|The Gladstone Readings Anthology (Famous Seamus, UK, 2017) is an anthology of contemporary writing, though predominantly poetry, and which was compiled and edited by the poet, editor and translator Peter O’ Neill. This is O’ Neill’s second stab at editing an anthology, the first was published in conjunction with the French poet and editor Walter Ruhlmann and was published by Walter for mgv2>publishing ( France, 2015 ) And Agamemnon Dead, an anthology of twenty first century Irish poetry.
Some of the same names appear in The Gladstone Readings Anthology that appear in And Agamemnon Dead. Michael J. Whelan, Christine Murray, Rosita Sweetman, Arthur Broomfield, John Saunders and Bob Shakeshaft, so there is a correspondence between both works which is immediately identifiable in the contents section.
Thematically there are similarities between both works too. Violence, as indicated in the Yeat’s quote of the first book, is once again a recurring theme uniting this latest anthology, with a short story by Helena Mulkerns, taken from her debut collection Ferenji ( Doire Press, 2017 ) complementing Whelan’s visceral poems written many years after his experience touring the Lebanon and Kosovo as a Peacekeeper for the UN.
Indeed O’ Neill, in an article published by The Irish Times ( May 12th 2015 ) was at pains to point out, after the publication of And Agamemnon Dead , that violence was the unifying element which connected all the pieces, but violence as understood in its most global way!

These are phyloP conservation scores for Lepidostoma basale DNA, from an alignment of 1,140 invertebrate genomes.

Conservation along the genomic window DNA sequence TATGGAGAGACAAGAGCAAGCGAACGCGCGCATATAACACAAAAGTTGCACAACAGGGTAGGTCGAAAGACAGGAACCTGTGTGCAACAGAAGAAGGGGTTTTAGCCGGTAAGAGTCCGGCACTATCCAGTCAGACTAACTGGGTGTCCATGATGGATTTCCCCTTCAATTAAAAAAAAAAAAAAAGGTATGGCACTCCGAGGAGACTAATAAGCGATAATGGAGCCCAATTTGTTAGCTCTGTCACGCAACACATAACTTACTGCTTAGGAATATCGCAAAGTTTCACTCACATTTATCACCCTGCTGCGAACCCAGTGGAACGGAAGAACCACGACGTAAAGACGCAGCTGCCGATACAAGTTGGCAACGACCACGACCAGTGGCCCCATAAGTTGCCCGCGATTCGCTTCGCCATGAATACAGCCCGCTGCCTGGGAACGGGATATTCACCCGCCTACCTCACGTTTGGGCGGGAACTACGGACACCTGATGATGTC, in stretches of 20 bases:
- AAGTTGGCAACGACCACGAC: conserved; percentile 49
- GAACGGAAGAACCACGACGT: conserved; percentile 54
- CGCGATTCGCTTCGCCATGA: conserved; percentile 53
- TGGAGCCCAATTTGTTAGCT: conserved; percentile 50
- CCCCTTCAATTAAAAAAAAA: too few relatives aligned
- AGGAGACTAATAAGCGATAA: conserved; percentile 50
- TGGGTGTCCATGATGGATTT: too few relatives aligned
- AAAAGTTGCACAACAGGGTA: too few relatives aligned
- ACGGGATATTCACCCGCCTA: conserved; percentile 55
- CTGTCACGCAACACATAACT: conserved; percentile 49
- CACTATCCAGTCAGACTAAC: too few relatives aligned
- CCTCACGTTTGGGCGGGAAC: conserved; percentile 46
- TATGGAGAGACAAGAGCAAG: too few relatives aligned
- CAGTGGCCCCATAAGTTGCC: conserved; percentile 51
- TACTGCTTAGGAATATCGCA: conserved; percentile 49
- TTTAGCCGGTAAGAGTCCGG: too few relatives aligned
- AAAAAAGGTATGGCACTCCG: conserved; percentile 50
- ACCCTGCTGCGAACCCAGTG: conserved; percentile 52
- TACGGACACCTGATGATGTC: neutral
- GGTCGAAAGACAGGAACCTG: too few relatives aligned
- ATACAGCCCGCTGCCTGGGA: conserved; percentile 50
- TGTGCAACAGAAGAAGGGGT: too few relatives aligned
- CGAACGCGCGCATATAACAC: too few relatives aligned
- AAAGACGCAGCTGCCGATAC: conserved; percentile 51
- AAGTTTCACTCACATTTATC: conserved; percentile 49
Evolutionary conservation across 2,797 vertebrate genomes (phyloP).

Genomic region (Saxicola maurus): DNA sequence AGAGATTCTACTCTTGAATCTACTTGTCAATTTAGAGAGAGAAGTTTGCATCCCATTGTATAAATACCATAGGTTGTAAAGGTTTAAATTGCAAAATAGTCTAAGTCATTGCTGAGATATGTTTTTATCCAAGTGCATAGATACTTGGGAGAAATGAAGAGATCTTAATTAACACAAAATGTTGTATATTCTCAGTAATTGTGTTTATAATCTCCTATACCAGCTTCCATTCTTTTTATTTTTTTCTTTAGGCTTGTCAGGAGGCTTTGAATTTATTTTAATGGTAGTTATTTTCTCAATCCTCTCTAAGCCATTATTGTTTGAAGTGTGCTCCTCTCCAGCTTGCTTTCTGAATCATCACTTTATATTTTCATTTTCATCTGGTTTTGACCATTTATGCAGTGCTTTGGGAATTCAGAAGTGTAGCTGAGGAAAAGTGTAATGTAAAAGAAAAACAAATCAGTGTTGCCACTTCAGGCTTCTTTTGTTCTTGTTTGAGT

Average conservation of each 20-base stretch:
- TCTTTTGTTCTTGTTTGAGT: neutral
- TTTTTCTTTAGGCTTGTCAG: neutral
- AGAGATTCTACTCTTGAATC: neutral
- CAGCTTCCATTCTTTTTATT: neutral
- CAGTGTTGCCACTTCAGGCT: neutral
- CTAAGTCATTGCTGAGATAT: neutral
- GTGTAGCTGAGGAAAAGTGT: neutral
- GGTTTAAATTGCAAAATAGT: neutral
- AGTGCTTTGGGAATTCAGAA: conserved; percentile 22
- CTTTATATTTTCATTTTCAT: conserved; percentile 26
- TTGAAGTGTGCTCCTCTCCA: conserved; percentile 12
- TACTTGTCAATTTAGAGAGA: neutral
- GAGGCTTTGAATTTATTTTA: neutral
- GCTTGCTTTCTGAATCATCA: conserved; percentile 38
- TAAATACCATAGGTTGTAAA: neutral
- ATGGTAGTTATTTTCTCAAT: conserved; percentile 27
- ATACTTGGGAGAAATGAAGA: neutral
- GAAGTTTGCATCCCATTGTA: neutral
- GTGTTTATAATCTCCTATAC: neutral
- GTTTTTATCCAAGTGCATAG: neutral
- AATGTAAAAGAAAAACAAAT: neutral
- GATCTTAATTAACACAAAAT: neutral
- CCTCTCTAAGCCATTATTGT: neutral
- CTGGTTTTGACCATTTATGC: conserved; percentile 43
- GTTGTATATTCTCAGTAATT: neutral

For example the violence of Brendan McCormack’s Dublin poems, contained in The Gladstone Readings Anthology, are central to the anthology, with their anger and rage against the complacency of middle-class Ireland’s double standards, vis a vis religious indoctrination and embrace of hyper-consumerism. McCormack’s formal constructs, devoid at times of any punctuation, a physical manifestation on the very type face of his complete disdain for orthodoxy of any kind, such is his mistrust of authority; Caravaggio being a kind of avatar for the poet, a subject which he treats with real greatness, and worthy of the 17th century baroque master.
Indeed Brendan McCormack, placed in the centre of the collection, preceded by work from John W. Sexton and the formidable Daniel Wade, could be seen to represent a school of current poetic exploration particular to this island, and which Whelan’s and Murray’s writing also echo; that of a return to modernism, with its insistence on formal exploration, historical accuracy and embrace of linguistic invention. As if to underscore the tension created by the above mentioned apocalyptic trio, Sexton evoking a demonic stiletto wearing Muse, My Love Came Riding, while Wade’s long poem on Savonarola, uncomfortably making parallels to Post-Celtic Tiger Ireland excess, and McCormack’s own inner-city howlings ( a city he has long since abandoned, living in exile as he does from the nation’s capital, in favour of the wild countryside of West Cork) are then carefully contrasted by the quieter introspective tones, of the American poet David Rigsbee whose poems masterfully explore the deeply personal with the public; in which such all too familiar topics such as homelessness A Certain Person, racism ’68, and Art Falsetto are so magnificently treated.
John Saunders and Enda Coyle Greene then take up the baton, both similar to their American counterpart in that both, in their work, attempt to in both formal and informal register, explore, using rhyme, rhythm and alliteration, the conceit and metaphor of Living!